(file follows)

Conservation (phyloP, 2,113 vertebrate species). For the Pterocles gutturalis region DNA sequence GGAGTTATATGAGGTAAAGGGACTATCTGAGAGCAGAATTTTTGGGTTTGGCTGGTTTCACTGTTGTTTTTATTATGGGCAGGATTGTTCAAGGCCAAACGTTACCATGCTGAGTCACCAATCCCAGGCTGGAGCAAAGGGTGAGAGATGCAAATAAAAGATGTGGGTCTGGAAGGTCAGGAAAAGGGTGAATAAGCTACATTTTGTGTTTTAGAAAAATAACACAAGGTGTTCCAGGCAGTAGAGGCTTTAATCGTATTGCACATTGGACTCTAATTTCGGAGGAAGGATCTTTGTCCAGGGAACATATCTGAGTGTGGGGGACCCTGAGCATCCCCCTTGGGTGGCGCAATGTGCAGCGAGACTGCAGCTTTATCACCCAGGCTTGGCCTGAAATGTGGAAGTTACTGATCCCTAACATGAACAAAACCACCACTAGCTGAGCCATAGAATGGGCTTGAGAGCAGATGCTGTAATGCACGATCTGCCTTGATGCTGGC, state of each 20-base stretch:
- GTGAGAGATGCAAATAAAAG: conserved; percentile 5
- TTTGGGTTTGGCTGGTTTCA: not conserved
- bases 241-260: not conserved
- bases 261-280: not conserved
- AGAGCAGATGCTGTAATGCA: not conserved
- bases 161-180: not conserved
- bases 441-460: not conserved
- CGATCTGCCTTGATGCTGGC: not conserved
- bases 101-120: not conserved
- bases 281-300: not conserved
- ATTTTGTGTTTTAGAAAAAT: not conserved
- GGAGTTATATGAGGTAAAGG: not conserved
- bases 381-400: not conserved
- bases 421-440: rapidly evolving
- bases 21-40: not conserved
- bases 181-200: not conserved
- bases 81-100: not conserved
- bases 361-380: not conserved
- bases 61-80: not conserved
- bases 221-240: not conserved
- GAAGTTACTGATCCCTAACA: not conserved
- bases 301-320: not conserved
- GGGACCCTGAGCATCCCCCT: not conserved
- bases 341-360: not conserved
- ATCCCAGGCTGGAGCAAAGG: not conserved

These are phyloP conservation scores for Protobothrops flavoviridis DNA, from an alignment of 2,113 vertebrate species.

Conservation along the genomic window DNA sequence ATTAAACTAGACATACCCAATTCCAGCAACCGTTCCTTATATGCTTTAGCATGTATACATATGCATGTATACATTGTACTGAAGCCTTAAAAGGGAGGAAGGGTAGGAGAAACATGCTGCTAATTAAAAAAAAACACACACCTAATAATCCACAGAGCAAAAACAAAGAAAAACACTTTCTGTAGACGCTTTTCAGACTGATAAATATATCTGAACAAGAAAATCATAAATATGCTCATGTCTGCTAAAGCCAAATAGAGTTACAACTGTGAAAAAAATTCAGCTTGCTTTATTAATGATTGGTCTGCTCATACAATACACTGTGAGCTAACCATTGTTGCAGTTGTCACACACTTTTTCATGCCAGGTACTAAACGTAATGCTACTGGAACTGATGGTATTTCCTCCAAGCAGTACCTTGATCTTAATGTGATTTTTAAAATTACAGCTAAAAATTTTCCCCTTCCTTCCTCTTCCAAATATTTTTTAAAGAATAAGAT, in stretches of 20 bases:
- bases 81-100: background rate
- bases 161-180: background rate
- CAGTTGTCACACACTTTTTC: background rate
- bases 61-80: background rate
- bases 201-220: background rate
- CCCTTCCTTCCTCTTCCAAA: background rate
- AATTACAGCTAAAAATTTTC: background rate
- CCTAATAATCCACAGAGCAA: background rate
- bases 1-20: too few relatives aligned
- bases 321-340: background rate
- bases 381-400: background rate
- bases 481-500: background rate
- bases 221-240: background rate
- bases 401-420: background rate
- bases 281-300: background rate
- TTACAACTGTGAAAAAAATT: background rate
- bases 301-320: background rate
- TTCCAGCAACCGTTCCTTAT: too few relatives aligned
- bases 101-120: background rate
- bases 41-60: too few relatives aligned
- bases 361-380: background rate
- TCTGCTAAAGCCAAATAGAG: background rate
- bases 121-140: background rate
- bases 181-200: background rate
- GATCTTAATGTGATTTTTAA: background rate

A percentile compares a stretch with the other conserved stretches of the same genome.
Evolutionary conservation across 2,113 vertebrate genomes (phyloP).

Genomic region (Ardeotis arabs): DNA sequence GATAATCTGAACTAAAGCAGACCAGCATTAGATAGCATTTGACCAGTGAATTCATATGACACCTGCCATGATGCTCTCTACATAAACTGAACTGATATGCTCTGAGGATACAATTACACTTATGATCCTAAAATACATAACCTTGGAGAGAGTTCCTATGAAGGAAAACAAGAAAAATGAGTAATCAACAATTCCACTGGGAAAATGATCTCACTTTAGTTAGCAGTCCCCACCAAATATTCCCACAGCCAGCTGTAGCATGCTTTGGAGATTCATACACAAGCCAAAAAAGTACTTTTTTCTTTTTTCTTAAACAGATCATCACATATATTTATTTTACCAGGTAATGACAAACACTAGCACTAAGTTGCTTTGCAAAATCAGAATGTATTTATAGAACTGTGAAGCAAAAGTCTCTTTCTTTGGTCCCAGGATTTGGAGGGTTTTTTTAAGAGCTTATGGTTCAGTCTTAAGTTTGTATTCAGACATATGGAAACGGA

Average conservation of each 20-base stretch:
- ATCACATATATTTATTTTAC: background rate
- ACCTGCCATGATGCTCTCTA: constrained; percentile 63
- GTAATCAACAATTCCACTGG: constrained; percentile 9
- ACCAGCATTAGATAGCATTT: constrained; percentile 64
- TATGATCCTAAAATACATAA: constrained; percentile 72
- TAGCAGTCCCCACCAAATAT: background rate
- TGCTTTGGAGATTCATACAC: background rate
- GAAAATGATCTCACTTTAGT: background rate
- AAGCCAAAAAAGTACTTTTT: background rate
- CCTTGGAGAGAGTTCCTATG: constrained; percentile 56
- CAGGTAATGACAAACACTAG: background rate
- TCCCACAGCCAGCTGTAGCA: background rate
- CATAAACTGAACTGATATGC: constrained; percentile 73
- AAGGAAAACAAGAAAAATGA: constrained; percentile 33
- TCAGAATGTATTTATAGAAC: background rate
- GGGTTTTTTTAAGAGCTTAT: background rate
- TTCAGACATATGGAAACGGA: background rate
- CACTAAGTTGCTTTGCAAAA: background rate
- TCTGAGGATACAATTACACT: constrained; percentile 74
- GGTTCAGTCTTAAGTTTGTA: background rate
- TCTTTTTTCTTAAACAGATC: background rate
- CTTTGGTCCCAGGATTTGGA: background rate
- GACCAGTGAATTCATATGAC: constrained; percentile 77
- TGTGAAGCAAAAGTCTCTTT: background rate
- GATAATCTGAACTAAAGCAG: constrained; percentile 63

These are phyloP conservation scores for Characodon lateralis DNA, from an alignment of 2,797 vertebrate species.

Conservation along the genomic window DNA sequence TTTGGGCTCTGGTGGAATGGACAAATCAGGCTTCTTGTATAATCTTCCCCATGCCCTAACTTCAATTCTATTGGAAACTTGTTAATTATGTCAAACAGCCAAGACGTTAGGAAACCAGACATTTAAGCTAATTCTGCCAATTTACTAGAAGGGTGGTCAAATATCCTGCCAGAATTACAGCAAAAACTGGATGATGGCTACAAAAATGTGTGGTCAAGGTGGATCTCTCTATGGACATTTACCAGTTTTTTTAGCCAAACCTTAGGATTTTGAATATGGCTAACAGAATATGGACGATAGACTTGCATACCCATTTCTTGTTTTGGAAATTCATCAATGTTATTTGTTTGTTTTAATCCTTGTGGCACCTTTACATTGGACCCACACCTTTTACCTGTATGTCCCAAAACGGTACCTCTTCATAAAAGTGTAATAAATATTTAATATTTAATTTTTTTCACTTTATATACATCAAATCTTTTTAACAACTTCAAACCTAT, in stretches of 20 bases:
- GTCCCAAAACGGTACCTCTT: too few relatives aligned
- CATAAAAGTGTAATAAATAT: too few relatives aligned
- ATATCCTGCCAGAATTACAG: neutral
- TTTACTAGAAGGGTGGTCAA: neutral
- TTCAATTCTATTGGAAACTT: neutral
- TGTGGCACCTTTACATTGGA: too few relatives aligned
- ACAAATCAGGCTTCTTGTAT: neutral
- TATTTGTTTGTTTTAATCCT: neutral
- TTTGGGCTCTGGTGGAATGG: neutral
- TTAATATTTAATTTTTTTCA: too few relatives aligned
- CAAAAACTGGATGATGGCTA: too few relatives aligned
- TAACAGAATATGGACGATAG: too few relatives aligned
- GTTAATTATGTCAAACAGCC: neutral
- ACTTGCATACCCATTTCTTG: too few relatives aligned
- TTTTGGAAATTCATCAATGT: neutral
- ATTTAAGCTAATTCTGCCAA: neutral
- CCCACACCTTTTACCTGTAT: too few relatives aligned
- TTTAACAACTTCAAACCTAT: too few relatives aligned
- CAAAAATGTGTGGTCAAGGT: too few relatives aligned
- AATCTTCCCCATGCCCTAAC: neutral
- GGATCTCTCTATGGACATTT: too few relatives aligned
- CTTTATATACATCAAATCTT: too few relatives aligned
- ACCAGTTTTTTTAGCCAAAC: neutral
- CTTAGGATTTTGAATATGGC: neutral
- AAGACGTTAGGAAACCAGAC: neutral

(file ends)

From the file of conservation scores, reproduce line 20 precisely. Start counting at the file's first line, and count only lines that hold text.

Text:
- bases 61-80: not conserved